14. If you must sunbathe, have a bath afterwards. Beauty expert Pratima Raichur, author of Absolute Beauty (Bantam) advises you take a cool bath, adding a few drops of rose, sandalwood or vetiver essential oil to the water. ‘Afterwards, pat the skin dry and when it is still moist, massage all over with body oil.’ ‘Afterwards, pat the skin dry and when it is still moist, massage all over with body oil.’
15. Turn your paddling pool into a home spa. Turf out the children and fill with warm water. Add some slices of orange and lemon and scatter petals over the surface. Sit in and relax. Note: this is even nicer on a warm summer evening – sip a glass of chilled champagne for even deeper relaxation.
There are plenty of ideas for using water in my books – try Wellbeing & Mindfulness (read more about hydrotherapy, watsu, floating etc) and The Detox Plan also gives lots of advice on the therapeutic powers of water.
Photo by Dave Goudreau on Unsplash
Until I got poorly, I swam almost everyday, anything up to a hundred lengths. Having grown up in the Far East, and spent most afternoon’s on the beach as school finished at 1pm because of the heat, I have always been a water baby. I love Aqua-aerobics, and used to go a couple of times a week, even though I would frequently have drown myself laughing.
When we lived at Colerne near Bath, once a week we would be allowed to swim there too. It was a very rejuvenating place. These days I have to make do with my vast roll top bath (I saved for 15 years to afford the bathroom of my dreams), just so that in the evening, I could indulge myself in a bath scented by aromatic oils; my absolute favourite is Frankincense, mixed with Dead Sea Salt and Rose petals. I turn off the lights, light a candle or two, close my eyes, and just allow myself to daydream until my head is clear. Divine.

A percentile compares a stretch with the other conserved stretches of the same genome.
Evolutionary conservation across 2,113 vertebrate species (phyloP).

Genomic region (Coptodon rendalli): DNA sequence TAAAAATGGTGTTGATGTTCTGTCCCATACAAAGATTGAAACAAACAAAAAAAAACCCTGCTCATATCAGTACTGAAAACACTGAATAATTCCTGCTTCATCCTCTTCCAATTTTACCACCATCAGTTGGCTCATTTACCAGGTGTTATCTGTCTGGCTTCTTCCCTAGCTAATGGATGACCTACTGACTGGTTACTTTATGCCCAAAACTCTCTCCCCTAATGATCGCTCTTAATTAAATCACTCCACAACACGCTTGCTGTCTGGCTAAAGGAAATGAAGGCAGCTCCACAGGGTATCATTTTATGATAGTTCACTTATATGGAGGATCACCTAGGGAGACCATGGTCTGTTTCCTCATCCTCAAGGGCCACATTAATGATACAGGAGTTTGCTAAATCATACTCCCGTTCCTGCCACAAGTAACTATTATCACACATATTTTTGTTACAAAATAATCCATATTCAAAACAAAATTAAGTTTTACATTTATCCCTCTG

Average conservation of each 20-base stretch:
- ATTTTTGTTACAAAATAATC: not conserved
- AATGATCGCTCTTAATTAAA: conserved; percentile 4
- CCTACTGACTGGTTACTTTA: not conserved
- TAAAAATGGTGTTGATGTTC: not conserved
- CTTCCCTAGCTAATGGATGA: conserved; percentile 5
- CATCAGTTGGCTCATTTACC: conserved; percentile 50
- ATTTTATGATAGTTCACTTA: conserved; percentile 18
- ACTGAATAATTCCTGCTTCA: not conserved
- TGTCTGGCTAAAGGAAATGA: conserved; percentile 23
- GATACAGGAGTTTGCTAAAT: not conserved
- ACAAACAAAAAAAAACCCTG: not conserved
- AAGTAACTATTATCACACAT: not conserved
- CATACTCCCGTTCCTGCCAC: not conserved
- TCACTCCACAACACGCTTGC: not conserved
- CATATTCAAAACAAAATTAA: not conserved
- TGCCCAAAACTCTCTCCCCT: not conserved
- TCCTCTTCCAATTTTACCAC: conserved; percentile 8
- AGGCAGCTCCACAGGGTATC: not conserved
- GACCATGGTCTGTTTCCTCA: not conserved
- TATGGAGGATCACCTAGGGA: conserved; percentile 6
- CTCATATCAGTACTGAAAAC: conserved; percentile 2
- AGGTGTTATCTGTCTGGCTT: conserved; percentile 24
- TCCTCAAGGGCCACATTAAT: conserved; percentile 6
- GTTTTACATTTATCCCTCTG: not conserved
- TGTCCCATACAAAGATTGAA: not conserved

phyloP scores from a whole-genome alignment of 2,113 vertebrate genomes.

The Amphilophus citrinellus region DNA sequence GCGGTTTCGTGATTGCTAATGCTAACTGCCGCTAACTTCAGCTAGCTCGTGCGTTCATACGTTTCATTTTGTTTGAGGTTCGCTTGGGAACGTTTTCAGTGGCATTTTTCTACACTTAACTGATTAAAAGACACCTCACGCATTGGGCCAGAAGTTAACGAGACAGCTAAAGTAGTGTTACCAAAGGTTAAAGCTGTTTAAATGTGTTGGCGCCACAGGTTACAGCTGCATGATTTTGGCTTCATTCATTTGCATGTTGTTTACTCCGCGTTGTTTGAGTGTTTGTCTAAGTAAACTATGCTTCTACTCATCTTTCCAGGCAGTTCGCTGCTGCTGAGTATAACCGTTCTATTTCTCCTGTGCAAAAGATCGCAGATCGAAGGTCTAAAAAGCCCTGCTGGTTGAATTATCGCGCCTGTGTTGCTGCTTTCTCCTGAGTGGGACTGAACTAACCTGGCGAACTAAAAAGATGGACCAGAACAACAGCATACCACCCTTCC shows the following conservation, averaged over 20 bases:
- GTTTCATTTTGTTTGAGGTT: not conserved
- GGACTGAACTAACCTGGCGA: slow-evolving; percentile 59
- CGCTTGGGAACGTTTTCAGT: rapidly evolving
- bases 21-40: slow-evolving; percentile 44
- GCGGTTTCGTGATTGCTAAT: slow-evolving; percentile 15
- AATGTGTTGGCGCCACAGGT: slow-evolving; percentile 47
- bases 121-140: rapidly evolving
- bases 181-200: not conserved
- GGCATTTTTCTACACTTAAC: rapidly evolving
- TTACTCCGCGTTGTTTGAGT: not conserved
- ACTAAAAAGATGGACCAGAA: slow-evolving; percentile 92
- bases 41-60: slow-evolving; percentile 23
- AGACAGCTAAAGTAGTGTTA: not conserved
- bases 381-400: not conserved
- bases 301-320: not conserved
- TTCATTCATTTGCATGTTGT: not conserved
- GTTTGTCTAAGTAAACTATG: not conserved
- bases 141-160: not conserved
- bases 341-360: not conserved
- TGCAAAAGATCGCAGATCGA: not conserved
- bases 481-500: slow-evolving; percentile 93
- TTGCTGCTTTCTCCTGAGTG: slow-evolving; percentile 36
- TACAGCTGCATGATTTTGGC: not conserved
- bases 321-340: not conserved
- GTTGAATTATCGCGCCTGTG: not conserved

I always find water rejuvenating, and whether its to be in it, or merely gaze at it, it always calms my soul.
Mmmm, that bath sounds divine, Zoe. I envy you your swimming prowess – it’s a skill I would love to have. I am a lousy swimmer – and a total wuss as hate to put my head under water!
However I ADORE floatation tanks and would readily have one installed in my home….and I’m a huge fan of watsu too….
Pretty much all of these sound amazing – I might give one or two a miss, but great to know that simple paddling is good for you. I paddle all year round though will confess often in my wellies. See water – I have to get in it! (as do the dogs!)
Always had a problem learning how to swim, I just don’t trust it (probably due to multiple near-drowning incidents) but I do love the beach though…
Look forward to the warm weather you speak of Jane, where are you anyhow?
Thanks for commenting SM – I’m down in the South-West of England.
Fascinating! So much involved, and so much to learn – thank you, Jane.
When a child/girl, I used to spend summers swimming every day in the Vienne not far from Chinon (so probably glow in the dark and would explode a Geiger counter). Later swam at the Lansdowne Club most mornings before work in London days, and it was wonderful – really set me up for the day (especially since I always had the pool to myself!).
A friend always swam her way to fitness throughout her pregnancies – and the results were certainly impressive. Excellent non-stressful exercise – and all the more effective for that.
I’m with you on (5), also.